Open letter to The United Kingdom of Great Britain and Northern Ireland Government

the Prime Minister, Boris Johnson 

the Lord Chancellor and Secretary of State for Justice, Robert Buckland QC 

the Secretary of State for Foreign Affairs Dominic Raab 

the Home Secretary Priti Patel 

             March 2021 

Dear Prime Minister, 

Dear Lord Chancellor and Secretary of State for Justice, 

Dear Secretary of State for Foreign Affairs, 

Dear Home Secretary,

After countless demonstrations of solidarity with Julian Assange, a diversity of communiqués expressing outrage, concern, dismay at the dangerous and illegal extradition trial that took place against him in London, which his final verdict was will be public on January 4, 2021; we want to resume the words of June 8, 2020 that Minister of State Ahmad of Wimbledon pronounced in response to a question at the House of Lords, about of journalist protection and freedom of expression in Britain:

′′ Freedom of the press is vital for open societies. Journalists must be able to investigate and report without any undue interference «.

We, the undersigned, subscribe to this judgment and express our collective concern about violations of fundamental human, civil and political rights against Mr Julian Assange, who has been a tireless journalist, essential editor and important intellectual who has given to humanity a priceless job to promote global justice.

Wikileaks has been a banner of inspiration for social movements fighting for truth and justice throughout the orb, as the information it has spread shows only one point of the injustices that the powerful have violated against the weakest and most unprotected all over the planet, it has revealed the countless misdeeds of multiple governments, from money laundering to corruption cases in countries like Iceland, Mexico or Namibia, to mention a few randomly. Although Julian Assange has been internationally awarded and awarded for defending human rights, it was only until Wikileaks revealed crimes committed by the US government of North America that began to be treated as a criminal and terrorist.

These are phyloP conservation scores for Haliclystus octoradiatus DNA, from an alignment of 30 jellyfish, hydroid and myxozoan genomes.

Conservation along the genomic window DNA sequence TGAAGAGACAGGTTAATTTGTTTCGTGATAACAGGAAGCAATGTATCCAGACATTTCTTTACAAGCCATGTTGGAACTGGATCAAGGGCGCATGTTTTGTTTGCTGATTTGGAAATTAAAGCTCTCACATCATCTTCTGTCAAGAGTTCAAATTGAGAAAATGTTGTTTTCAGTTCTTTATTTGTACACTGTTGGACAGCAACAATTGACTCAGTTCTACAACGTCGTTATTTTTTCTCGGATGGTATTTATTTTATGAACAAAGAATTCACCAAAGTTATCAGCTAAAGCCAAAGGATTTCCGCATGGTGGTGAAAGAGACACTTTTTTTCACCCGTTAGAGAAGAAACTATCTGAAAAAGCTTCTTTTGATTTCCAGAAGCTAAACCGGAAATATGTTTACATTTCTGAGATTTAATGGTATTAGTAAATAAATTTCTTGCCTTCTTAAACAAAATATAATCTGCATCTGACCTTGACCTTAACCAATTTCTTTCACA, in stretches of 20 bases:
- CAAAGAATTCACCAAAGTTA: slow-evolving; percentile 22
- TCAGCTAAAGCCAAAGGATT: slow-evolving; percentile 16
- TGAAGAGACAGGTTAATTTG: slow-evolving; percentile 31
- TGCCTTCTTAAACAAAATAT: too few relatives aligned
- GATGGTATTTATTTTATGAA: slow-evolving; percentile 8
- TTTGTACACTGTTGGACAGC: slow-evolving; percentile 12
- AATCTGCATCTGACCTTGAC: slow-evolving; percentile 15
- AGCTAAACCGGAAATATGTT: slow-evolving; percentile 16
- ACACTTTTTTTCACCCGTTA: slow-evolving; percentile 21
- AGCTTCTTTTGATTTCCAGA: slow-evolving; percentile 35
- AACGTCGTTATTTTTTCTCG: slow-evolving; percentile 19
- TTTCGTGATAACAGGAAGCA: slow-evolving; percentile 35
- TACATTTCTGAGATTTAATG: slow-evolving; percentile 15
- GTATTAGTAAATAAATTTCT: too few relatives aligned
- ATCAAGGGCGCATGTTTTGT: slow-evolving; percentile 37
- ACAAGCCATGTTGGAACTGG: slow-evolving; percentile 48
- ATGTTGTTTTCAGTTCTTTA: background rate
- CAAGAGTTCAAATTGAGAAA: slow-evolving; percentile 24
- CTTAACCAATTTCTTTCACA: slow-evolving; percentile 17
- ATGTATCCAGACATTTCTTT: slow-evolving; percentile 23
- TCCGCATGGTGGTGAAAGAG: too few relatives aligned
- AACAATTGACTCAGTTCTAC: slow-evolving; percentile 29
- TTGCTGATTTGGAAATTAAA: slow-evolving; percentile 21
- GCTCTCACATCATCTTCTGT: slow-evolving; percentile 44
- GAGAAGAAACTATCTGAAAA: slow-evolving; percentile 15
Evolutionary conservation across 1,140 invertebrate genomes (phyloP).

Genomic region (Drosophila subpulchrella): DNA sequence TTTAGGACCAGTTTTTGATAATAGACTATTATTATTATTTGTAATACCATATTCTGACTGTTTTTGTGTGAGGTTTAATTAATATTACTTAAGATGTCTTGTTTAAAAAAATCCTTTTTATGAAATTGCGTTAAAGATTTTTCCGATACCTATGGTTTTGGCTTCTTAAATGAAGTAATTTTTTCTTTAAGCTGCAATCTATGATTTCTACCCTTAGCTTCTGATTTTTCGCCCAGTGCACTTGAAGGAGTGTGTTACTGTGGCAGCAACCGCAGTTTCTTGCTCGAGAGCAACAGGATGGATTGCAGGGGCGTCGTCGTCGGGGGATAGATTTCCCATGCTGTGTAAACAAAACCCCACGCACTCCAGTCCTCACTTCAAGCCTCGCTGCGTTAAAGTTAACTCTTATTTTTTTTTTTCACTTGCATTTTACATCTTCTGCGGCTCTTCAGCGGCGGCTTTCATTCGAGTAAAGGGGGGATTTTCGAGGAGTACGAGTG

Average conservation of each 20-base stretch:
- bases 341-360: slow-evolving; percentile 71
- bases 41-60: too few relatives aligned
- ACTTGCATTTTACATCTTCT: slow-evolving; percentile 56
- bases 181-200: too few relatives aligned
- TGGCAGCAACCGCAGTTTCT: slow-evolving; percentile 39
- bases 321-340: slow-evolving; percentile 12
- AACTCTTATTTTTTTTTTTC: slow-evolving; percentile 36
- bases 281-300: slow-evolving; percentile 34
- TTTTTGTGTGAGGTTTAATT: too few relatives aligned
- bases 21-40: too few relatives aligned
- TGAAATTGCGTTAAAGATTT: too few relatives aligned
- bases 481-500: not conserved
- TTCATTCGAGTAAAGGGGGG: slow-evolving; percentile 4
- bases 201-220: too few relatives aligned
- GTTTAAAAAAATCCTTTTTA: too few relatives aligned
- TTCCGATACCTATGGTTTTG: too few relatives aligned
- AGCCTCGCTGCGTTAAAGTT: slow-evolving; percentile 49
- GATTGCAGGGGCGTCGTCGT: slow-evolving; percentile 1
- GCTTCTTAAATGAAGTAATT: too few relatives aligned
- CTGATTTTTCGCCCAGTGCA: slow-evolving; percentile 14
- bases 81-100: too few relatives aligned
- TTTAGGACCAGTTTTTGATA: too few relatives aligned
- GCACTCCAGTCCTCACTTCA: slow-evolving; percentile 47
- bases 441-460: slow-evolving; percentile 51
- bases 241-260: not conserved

The US government has accused Mr Assange on 18 legal counts for obtaining, possessing, conspiring to publish and publishing classified information. This is the first time charges have been filed for the publication of reliable information in the public interest, which represents a dangerous precedent for criminalizing journalistic sources of communication and the publication of classified information, despite the journalistic interest in information and its complete indifference to public law thereof. In June 2020, the DOJ issued a second indictment replacement against Assange, expanding conspiracy charges for committing computational intrusion. This selective accusation employs a misleading narrative in trying to show the actions of Mr. Julian Assange as vile and conspirators, instead of the general interest we all know led him to publish such classified documents.

The charges of him bring with him a possible maximum sentence of 175 years in prison, so sending him to the United States of America is equal to a death sentence. Faced with this bleak scenario, we call for action in accordance with international, human rights and the rule of law laws to end the extradition procedure and finally assure Mr Assange his long delay of his inalienable right to freedom.